2013: TVF&R takes lifesaving into digital age
Editor's note: This story is part of the The Times' special series, "Decade in Review." This series features three stories that helped to define each year of the 2010s. These can retell single stories that captivated readers of the time, a saga that played out across many articles, and even stories that were crowded to the margins by other news at the time but have made a lasting impact on our region.
These days, most of us are so comfortable with our smartphones that we barely think about them.
We take pictures, send messages, play games, watch video and browse the internet on these little computers we carry around in our purses and pockets. We customize our device to suit our personal needs and preferences, a bespoke platform for communicating and learning and entertaining ourselves that we take with us nearly everywhere we go. We've internalized that old Apple marketing slogan: "There's an app for that."
That slogan became a household phrase in 2009, and it wasn't actually trademarked by Apple until 2010. And, of course, it was a lot closer to those early days of iPhone 3 than it was to 2020 when Tualatin Valley Fire & Rescue became the first Oregon fire agency to start using a new smartphone app called PulsePoint.
Starting in January 2013, the fire district began displaying its emergency activity — medical calls, active fires and more — on the app. Subscribers can scroll an interactive map to see where TVF&R is responding and what type of call has been reported.
But more vital than that is the connection between PulsePoint and TVF&R's baseline mission: saving lives.
Subscribers to PulsePoint can indicate on the app that they are trained in cardiopulmonary resuscitation techniques. The app will alert them if there is an emergency nearby — namely, a possible cardiac arrest — where they could help by using CPR. The idea is that by empowering "citizen responders" throughout the fire district, lives can be saved if a civilian can arrive on the scene and begin performing CPR before paramedics arrive.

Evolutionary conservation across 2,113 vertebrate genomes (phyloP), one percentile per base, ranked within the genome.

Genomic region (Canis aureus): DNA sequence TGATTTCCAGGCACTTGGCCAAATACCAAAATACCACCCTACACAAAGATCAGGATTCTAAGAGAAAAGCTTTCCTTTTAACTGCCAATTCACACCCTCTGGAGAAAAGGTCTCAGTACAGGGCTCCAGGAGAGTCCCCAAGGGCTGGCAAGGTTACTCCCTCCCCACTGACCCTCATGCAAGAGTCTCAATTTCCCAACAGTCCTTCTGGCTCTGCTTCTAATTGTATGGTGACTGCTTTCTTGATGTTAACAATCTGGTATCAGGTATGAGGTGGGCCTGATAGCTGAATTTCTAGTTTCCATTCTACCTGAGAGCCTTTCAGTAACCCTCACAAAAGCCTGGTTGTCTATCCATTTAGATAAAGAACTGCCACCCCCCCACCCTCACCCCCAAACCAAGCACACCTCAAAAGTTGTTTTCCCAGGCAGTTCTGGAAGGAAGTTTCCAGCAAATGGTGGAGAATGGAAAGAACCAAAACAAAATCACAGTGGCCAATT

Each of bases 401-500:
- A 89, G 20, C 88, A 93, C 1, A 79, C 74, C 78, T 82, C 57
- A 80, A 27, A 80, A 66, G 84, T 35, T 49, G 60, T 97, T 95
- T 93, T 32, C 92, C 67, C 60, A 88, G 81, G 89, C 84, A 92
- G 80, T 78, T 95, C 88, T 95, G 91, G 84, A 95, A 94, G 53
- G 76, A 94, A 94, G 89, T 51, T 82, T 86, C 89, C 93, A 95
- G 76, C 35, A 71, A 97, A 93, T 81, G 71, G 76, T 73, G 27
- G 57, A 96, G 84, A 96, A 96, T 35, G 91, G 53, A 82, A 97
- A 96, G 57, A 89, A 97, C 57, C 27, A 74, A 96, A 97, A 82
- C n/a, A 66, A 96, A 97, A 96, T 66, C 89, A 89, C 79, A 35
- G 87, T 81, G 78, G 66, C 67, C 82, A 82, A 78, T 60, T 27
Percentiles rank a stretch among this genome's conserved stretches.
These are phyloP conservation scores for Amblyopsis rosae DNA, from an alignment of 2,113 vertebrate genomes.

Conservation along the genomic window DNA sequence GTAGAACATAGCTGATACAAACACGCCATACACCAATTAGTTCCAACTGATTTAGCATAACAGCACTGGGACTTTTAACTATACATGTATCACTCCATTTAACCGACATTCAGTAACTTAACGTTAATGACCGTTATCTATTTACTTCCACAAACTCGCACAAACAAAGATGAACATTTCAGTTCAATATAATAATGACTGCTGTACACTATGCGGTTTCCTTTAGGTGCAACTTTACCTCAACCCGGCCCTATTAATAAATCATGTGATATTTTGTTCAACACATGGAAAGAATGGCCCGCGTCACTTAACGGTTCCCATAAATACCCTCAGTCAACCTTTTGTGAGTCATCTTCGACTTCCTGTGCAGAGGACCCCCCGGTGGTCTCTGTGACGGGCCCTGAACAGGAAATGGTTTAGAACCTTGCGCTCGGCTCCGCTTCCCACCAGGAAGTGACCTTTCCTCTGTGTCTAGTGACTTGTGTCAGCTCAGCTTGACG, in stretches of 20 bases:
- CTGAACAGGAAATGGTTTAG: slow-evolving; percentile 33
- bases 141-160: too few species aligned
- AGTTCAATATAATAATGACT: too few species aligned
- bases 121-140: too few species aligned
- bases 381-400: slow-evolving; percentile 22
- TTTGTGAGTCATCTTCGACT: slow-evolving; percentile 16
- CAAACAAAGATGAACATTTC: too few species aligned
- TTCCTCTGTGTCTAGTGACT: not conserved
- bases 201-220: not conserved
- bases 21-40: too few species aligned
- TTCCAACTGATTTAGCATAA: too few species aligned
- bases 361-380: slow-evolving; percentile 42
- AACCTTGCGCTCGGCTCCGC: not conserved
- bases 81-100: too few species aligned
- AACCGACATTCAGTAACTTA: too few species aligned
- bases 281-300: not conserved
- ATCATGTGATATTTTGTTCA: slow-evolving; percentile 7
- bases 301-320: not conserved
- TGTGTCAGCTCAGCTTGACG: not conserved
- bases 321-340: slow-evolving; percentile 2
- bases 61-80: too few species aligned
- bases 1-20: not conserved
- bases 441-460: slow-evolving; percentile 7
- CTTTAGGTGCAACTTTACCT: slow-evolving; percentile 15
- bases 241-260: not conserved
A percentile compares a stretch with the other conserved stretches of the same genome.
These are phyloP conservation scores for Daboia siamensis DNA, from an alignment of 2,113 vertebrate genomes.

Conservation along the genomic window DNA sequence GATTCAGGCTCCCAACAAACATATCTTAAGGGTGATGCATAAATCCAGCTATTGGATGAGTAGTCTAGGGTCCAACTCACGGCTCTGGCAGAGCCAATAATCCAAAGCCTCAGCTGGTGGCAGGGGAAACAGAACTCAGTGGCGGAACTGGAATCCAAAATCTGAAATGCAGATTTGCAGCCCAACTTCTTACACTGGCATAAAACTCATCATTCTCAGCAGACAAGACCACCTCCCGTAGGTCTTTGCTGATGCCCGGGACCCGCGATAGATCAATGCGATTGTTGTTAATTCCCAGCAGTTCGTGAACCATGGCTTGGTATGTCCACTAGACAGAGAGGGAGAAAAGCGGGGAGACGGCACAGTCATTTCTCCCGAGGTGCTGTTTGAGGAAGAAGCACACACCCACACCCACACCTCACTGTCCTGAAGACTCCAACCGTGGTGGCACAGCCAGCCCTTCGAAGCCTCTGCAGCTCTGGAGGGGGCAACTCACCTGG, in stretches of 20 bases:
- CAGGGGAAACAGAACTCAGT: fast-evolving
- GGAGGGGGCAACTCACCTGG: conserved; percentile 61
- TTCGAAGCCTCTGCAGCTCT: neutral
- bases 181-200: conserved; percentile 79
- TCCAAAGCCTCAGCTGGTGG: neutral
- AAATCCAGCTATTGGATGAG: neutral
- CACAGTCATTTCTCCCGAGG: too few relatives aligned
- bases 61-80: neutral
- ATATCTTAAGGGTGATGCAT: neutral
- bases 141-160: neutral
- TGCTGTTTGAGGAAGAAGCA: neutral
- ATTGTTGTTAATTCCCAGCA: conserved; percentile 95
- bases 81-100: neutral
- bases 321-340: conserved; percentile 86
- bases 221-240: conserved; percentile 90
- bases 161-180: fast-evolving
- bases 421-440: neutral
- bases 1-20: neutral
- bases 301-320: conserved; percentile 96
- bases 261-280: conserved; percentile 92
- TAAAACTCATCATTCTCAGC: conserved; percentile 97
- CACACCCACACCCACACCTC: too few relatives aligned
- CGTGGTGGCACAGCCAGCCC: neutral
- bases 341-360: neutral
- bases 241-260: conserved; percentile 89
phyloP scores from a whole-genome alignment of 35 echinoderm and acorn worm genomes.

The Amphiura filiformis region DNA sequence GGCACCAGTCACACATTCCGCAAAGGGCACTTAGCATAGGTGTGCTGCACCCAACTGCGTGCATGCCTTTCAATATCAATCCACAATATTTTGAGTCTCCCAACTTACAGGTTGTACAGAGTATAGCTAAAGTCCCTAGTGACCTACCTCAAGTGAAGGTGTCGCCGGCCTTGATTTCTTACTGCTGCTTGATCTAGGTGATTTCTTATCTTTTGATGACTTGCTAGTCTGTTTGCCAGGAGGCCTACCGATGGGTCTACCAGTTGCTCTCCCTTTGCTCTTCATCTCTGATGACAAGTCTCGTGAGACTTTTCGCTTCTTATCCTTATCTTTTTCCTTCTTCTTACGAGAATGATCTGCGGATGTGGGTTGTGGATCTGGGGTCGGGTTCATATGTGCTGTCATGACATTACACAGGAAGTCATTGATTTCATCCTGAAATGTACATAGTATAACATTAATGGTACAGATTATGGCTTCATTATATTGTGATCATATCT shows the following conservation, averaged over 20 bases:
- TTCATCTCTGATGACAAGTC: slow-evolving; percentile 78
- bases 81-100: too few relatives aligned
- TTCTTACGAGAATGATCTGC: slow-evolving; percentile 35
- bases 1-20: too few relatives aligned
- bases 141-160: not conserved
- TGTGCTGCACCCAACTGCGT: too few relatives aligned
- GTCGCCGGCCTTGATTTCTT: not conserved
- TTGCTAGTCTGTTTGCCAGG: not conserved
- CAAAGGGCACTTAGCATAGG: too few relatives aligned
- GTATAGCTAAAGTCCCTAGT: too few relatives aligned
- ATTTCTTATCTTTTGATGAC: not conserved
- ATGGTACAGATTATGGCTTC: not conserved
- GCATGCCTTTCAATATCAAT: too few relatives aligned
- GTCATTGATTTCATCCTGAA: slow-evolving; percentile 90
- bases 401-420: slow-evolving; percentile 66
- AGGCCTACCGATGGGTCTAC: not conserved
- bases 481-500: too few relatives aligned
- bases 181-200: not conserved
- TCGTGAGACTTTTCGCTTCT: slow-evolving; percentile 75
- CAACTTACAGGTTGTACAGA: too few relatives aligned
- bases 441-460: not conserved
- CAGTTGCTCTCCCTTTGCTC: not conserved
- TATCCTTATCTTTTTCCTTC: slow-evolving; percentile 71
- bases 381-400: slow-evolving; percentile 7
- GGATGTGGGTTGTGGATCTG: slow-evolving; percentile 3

"We can't stress enough how critical it is for people to start CPR before we arrive," said Mark Charleston, TVF&R's emergency medical services battalion chief at the time. "Every minute a person in sudden cardiac arrest goes without CPR or a shock to the heart from an AED, the chance of survival goes down by 10%."
Adopting PulsePoint was an experiment for TVF&R, which paid $10,750 for the license fee. Smartphones were quickly becoming widespread, and people were growing more comfortable with the technology, but the app itself — the brainchild of Richard Price, chief of the San Ramon Valley Fire Protection District in the San Francisco Bay Area — had been on the market for less than two years, and no other Oregon fire agency was using it yet.
The smartphone business was booming, though — and PulsePoint was, and still is, simple and easy to use. Thousands of district residents downloaded the app. Other fire districts in Oregon, including Portland Fire & Rescue and Hillsboro Fire & Rescue in 2015, have since started using PulsePoint as well.
Also in 2015, Oregon Gov. Kate Brown signed legislation into law that requires schools to teach students CPR and how to use an automated external defibrillator, more commonly known as an AED.
Making AEDs more widely available has become a focus for Washington County fire agencies.
As part of a Valentine's Day promotion in 2017, TVF&R distributed 300 AEDs to firefighters, and in partnership with the PulsePoint Foundation, it started a Verified Responder program to alert off-duty firefighters to any reported cardiac episode within a quarter-mile radius.
You count on us to stay informed and we depend on you to fund our efforts. Quality local journalism takes time and money. Please support us to protect the future of community journalism.